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The Bare Bones of Figure Drawing

Heather Clements taught a 4-hour figure drawing workshop at Studio b. Saturday afternoon.  She used slides to show us where the underlying skeletal structure and muscular anatomy were evident in paintings and sculptures by such artists as Rubens, Michelangelo, daVinci, Philip Perlstein, Picasso, Egon Schiele, and others.  She also gave us  a packet of photos and drawings of the skeletal and muscular anatomy to study and use as a reference.

Our initial assignment was to try to imagine the skeleton underneath the model’s pose and to draw that skeletal pose.  It was a hard job.  When I attended the University of Northern Colorado, I studied anatomy, not for my Fine Arts major, but for my other major, Health, Physical Education and Recreation.  But that was many years ago, and I have forgotten most of it.  So I just copied what Heather had shown us, as best I could.  I was impressed with how quickly it began to make sense, and I began to feel very comfortable with it.  Below is the progression of some of my warm-up skeleton gestures, with the last one showing the fleshy form added during in the final 30 seconds of an 8-minute pose, after the imaginary skeleton was already drawn.

This turned out to be an immensely helpful exercise, as I found it much easier to locate the various parts of the figure in relation to each other later on in the session.  But rarely do things ever go quite the way I wish they would when I am developing a new awareness, and I complicated things further by trying out some colored conte that I had been carrying around for about half a year in my box of drawing media.  I’ll probably get up the nerve to try the conte again, but I know for sure that I will be getting out my anatomy books and studying the skeletal structure of various poses.  Below are my two final drawings from today’s workshop.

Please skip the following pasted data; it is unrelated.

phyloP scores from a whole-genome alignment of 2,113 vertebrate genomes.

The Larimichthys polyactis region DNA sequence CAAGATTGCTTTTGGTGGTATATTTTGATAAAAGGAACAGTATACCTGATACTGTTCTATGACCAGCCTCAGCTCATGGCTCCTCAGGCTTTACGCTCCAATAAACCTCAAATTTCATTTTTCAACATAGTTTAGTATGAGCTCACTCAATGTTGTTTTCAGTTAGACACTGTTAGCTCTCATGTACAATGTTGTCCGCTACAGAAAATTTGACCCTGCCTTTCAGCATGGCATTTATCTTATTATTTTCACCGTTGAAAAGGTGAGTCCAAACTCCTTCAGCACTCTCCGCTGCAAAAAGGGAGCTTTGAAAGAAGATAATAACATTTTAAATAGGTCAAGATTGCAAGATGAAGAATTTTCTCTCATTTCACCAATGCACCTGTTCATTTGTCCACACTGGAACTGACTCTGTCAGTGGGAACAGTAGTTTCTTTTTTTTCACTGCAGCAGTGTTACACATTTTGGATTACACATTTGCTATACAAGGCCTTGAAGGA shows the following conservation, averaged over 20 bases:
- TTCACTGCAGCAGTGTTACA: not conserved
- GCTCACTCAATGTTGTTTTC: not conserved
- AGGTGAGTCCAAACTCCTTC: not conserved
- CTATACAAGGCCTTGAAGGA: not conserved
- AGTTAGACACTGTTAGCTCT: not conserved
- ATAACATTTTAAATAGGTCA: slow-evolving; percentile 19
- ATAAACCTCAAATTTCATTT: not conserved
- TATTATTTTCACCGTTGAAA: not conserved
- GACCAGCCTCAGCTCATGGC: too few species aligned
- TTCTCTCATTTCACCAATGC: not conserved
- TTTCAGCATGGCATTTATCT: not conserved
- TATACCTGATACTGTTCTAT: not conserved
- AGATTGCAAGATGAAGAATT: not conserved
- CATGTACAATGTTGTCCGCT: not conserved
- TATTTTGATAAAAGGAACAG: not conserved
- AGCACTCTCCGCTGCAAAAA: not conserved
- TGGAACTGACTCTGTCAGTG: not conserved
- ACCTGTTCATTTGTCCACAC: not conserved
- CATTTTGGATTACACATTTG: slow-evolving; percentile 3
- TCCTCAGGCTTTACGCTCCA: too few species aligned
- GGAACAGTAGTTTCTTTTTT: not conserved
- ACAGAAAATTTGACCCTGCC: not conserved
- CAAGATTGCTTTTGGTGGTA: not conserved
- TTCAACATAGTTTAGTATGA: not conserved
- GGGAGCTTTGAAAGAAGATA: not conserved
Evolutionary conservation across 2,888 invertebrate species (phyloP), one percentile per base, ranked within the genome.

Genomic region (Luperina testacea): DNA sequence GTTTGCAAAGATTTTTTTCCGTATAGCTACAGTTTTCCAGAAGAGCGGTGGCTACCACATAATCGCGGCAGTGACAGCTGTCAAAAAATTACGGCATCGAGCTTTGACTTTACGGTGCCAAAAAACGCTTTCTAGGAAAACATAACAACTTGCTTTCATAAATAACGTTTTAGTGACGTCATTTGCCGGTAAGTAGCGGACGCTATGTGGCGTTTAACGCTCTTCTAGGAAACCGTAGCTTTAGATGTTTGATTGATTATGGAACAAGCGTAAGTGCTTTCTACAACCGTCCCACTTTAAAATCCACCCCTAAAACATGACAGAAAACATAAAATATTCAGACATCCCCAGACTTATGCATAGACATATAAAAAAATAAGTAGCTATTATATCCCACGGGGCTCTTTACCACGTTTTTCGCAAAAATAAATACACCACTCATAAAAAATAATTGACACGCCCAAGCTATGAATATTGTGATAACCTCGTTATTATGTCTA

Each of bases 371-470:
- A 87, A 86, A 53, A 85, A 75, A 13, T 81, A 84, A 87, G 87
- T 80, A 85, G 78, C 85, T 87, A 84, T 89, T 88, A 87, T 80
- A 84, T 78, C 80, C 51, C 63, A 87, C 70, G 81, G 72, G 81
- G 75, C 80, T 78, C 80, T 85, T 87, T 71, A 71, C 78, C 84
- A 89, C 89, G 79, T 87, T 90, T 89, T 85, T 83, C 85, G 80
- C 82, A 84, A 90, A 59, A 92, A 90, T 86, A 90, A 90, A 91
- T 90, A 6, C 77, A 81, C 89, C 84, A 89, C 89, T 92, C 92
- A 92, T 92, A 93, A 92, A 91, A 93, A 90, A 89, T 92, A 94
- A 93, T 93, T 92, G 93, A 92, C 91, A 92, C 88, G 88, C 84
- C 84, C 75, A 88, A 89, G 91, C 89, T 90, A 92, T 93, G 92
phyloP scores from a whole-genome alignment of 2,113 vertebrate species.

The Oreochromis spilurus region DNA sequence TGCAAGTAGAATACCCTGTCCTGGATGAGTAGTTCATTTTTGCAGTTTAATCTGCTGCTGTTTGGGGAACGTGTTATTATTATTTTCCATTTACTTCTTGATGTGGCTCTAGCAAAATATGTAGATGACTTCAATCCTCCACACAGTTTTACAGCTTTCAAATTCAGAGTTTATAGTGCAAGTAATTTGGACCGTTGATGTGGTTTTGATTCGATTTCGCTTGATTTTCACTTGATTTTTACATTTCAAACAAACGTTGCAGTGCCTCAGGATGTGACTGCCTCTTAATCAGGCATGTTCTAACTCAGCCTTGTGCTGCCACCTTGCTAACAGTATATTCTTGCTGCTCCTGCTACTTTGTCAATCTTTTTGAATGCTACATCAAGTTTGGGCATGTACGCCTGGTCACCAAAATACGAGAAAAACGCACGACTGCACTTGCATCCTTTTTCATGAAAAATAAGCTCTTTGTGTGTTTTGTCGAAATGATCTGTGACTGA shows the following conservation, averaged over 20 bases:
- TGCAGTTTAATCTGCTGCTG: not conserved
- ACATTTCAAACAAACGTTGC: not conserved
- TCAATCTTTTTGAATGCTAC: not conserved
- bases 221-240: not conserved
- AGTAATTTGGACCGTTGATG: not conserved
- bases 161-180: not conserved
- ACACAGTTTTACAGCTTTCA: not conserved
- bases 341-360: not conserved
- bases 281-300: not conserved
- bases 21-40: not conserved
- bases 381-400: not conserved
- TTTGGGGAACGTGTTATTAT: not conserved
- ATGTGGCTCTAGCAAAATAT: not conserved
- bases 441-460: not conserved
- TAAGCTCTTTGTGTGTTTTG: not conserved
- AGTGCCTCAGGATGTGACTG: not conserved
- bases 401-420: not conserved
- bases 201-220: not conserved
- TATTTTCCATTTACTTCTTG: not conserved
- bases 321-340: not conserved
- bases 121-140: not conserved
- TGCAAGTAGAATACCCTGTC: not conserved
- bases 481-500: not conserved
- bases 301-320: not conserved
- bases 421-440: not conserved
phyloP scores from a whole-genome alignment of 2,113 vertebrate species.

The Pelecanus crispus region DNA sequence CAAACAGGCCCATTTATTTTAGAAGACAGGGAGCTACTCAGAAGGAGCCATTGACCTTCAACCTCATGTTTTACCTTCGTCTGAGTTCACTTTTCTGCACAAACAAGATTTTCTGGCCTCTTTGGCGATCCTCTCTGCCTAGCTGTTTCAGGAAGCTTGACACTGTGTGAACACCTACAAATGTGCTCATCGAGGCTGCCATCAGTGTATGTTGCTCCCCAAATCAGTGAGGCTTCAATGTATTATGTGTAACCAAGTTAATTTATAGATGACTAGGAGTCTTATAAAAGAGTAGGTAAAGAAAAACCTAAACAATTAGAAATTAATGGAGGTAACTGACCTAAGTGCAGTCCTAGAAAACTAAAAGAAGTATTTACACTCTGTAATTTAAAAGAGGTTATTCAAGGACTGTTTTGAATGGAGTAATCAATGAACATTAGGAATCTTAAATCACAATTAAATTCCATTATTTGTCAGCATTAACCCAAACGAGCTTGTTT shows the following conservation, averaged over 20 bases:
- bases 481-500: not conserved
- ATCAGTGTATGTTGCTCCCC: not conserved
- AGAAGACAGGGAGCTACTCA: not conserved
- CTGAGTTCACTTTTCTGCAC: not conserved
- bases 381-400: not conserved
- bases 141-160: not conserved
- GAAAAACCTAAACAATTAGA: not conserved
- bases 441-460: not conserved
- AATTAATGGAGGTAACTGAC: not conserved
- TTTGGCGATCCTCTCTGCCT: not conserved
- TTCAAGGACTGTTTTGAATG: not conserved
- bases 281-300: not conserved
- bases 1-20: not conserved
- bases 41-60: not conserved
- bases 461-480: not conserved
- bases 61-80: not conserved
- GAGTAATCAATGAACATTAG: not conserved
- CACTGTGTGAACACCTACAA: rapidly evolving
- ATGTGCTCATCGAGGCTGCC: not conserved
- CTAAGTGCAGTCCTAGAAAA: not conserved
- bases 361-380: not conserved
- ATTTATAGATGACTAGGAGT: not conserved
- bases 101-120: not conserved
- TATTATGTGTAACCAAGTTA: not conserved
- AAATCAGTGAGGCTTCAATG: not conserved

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Guest Artist at Studio b: Eileen West

Henri Matisse - Nude at the Mirrow - 1937
Henri Matisse - Nude at the Mirror 1937

Eileen West was the guest artist at Studio b this week, the first in a series.  She gave a presentation about her approach to the figure, and she referenced Henri Matisse, in particular his Nude at the Mirror (shown at right).  She pointed out how Matisse did not strive for accuracy or for tonal expression of the form in this drawing and yet it conveyed such emotion.  She quoted Picasso as saying that he spent 4 years learning to paint like Rafael, and the rest of his life learning to paint like a child.

She asked us to try to express emotion in our drawings and she asked us to look at the entire setting, not just figure and ground, and not to get stuck on absolute accuracy.  I thought it was easier to express emotion when we were warming up with 1-minute gestures, but more difficult when the model held sustained poses.  Eileen said to consider everything she said to be lies, but I knew she spoke her truth and I felt privileged that she shared it with us.

My first drawing here adds in some of the elements of the studio and makes almost no attempt at modeling, sort of Matisse-y, although any inaccuracy in the contours was unintentional.  In the second drawing, I just emptied my mind and went with the moment.

After Eileen's presentation 1
After Eileen's presentation 2
Eileen West, of Seagrove Beach, FL, was our guest artist at studio b this week.  She talked about being aware of the entire setting, and encouraged us to incorporate the setting into our drawings, as opposed to ordinary figure/ground drawings.  She showed us some slides of art by Henri Matisse, including this one pictured, Nude at the Mirror, to exemplify how he incorporated the surroundings and was not very worried about exact accuracy, and not at all worried about modeling of form.  She quoted Picasso as saying he spent 4 years learning to draw like Rafael, and the rest of his life learning to draw like a child.